Driving from San Francisco down to Sacramento, I was always transfixed by a set of groovy signs in Vacaville, California. The graphics were fabulous and the names were even more intriguing. Take a look:
image: hm david
What was the story behind these buildings? I knew I had to investigate.
It all started with a small roadside fruit stand in 1921 alongside what was then the Lincoln Highway. At the heart of this little cluster of buildings was The Nut Tree. Established in March of 1965, The Nut Tree was a little oasis located at the interchange of Interstate 80 and 505 . It’s convenient roadside location was a welcome rest stop for travelers making the drive between Sacramento and the San Francisco Bay Area. This was no typical roadside pitstop, however. Open from 6 a.m. to midnight and serving up “imaginative food in a contemporary setting for California’s highway travelers,” the Nut Tree was a destination!
The key here is the phase, “a contemporary setting”. They weren’t kidding.
The master mind behind the genius of the Nut Tree was Don Birrell. Don (as I like to call him) took over as graphic design director in 1953 and ushered in a new era of bright, beautiful California modernism. Colorful! Quirky! Stylish! The Nut Tree had it going on.
While The Nut Tree wanted to maintain a colorful elegance, it was a family friendly place. There was plenty for kiddos to do: they could watch a show at the puppet theater, hop on the little red train that circled the property, rock back and forth on giant hobby horses and gorge on homemade lollipops and honey-baked cookies shaped like bears, hot-air balloons or giraffes.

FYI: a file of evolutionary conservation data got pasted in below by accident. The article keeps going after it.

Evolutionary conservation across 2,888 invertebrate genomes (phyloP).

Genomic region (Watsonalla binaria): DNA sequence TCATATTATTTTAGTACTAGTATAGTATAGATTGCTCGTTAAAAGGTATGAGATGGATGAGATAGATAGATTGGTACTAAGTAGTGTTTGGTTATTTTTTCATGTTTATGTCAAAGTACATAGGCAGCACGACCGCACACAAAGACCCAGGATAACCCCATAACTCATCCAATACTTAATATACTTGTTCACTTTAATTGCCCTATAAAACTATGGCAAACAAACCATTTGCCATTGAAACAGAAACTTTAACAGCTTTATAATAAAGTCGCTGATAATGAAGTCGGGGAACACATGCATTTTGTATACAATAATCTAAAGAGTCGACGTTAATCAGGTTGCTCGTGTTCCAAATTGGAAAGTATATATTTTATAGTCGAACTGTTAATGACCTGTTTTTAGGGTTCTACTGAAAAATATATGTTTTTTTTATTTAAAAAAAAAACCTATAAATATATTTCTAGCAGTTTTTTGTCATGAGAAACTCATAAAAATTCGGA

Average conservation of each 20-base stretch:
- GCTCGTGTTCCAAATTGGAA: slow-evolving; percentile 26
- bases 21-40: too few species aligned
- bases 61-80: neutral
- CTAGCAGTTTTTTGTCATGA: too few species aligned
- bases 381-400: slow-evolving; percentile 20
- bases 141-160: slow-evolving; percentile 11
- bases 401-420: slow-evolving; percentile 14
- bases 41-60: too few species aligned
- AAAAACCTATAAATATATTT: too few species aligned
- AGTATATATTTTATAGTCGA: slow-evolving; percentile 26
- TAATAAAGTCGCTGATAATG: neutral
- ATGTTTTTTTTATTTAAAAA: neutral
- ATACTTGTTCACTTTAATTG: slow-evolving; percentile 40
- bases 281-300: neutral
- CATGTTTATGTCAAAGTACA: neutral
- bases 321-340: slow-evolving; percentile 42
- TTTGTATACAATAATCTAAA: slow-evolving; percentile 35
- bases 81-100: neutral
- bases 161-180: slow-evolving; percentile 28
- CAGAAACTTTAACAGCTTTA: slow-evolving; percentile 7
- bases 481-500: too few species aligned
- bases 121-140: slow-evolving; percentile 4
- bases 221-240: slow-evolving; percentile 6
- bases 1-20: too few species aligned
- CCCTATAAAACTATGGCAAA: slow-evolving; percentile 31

image: Cathy of California
These hand rolled candy sticks look so colorful and cool!
A trip to Denmark in 1957 gave Birrell the idea of designing the Nut Tree’s patio area to resemble the Tivoli Gardens with special lighting and kiosks. While The Nut tree featured a gift shop, a toy shop, an airport and a wee railroad (that gave rides from the toy shop to the airport, of course) the true star was the restaurant.
Tables were carefully set using stylish Dansk silverware, and the chic dish pattern he created was eventually featured in New York’s Museum of Modern Art. The very visual Birrell had the tables set with individual peppermills and menu items were often served on a leaf or decorated with an orchid blossom, all plated exactly as he designed it.
Don Birrell even brought Eames chairs to dining room —and eventually sold them in the Toy Shop (gift shop). For a time, The Nut Tree was the sole retailer on the West Coast for Eames furniture!
The official Nut Tree Restaurant was considered an early pioneer of California cuisine, with “exotic” fresh fruits and vegetables featured prominently in the recipes.
The place had really vibrant, colorful decor….take a look at these fantastic, embroidered wall hangings. The one on the left was by Charlotte Patera the one on the right by Jean Ray Laury.
Celebrities and locals alike mingled on the stylish grounds. The Nut Tree played host to celebrities and politicians such as Bing Crosby, Danny Kaye, Richard Nixon and even Queen Elizabeth II.
Alas, the Nut Tree closed its doors in 1996 due to financial problems and the dreaded family feud. The main buildings (including the Coffee Tree diner, which was across the street) were demolished. So sad! This story does have a happy ending, however. In 2009 The Nut Tree reopened! Attractions include the Nut Tree Railroad, Carousel, and other historical elements of the first Nut Tree, as well as firepits, signboards, and the ice cream pavilion. They’re even making the famous frosted honey cookies at the new Vintage Sweet Shop. And of course….the hobby horses are still rockin’ and rollin’. I think we’re going to have to pay them a visit!
Special thanks to my pal Tracy for turning me on to some great vintage Nut Tree photos and reminding me that I have been wanting to write about this!